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18 May 2021

Where is a lawyer’s place in a world without work?

Natalie Green

Daniel Susskind believes the law profession of the future will look remarkably different from today. To be clear, he means the not-too-distant future.

Ahead of his Legal Tech Fest talk, this Fellow in Economics at Oxford University, acclaimed author and Ted Talker (among other accomplishments), ignites a confronting conversation about the imminent transformation of white-collar work.

He discusses why highly successful law practitioners in high paced, profitable businesses need to think about doing things differently, and how the next generation of professionals will succeed by adopting one of two strategies.

Daniel Susskind

Daniel, you come from a family of futurists – like you, both your father, Richard and your brother, Jamie are recognized authorities on AI and its future implications. What kind of dinner-time discussions took place in your house?

Daniel Susskind: It’s sort of odd family business thinking about the future. This is what we spend all our time thinking about together. Jamie is more interested in technology and politics whereas I'm interested in work. We were just surrounded by books and ideas and grew up talking about these things that we ended up thinking and writing about.

Can you give us a brief taste on what you will be talking about at the Tech Fest?

I'll be sharing ideas from my two books, The Future of The Professions and A World Without Work. I will set out two futures for the legal profession, both of which rest upon technology.

The first future is a reassuring, oddly familiar one, where people use technology to basically do what they already do today, but just more efficiently and more effectively.

Then there's a second future, which is quite different, where people use technology not simply to streamline and optimise the traditional ways of work, but to actively displace traditional professionals from particular tasks in particular activities.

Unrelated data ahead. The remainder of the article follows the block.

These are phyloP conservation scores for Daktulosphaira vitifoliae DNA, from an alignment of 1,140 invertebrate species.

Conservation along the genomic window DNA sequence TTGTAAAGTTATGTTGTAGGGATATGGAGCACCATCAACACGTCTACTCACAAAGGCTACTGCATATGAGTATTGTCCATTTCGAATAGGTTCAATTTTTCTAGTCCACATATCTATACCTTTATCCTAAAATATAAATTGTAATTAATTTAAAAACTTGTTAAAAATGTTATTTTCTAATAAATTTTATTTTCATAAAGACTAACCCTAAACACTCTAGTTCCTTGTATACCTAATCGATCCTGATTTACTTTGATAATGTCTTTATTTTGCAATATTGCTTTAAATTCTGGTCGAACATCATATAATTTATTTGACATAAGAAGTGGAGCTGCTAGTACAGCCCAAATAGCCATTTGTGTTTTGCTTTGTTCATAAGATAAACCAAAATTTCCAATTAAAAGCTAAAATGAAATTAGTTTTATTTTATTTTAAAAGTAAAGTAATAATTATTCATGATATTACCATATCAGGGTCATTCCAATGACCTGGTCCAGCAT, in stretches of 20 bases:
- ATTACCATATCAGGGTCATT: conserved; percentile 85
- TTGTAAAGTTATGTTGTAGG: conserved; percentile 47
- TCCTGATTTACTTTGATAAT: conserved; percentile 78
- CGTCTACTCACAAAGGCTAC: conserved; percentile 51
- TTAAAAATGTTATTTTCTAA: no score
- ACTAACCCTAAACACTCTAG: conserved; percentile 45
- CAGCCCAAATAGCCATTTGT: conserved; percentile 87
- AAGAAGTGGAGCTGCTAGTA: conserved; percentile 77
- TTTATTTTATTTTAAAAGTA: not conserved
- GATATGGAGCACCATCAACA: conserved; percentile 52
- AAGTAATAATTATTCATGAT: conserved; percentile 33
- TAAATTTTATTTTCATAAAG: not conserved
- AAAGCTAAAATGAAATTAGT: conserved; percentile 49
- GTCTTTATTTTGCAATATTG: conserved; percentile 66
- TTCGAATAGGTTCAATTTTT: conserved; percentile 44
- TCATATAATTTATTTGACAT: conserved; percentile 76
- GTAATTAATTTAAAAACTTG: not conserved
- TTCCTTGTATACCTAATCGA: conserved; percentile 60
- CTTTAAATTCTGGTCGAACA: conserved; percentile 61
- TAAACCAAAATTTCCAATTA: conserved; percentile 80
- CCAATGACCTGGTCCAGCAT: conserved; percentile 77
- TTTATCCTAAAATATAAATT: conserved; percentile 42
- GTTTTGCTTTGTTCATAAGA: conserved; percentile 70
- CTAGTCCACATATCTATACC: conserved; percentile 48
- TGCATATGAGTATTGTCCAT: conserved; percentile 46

The argument I'll make is that for now - and in the medium term - we'll see these two futures developing in parallel, but in the longer term, that second future is going to dominate. Through technology, you’ll see more effective and efficient ways of solving problems that traditionally only very particular types of lawyers (or any professional) might have solved. This, I think is a big challenge to traditional professionals and I'll be exploring that challenge and how to prepare to respond to it.

Are you going to be telling the lawyers at Tech Fest that they will be replaced?

No, that isn’t the spirit of my work. The challenge over the next 10 years is not one of mass unemployment, but it's instead a story of mass redeployment - a change in the skills and capabilities that people will need. That doesn't mean it's not a serious task though, because many of these skills and capabilities are not what we currently train young professionals to do. Many existing professionals don't see them as being part of their job description, and for them, these ideas are quite troubling, but for those who are more open-minded and more agile and open to working differently in the future, these technological trends are very exciting.

Looking at it from the point of view of more traditional lawyers – who are incredibly busy and for whom business is booming - I wonder what the incentive is for them to change the way they work?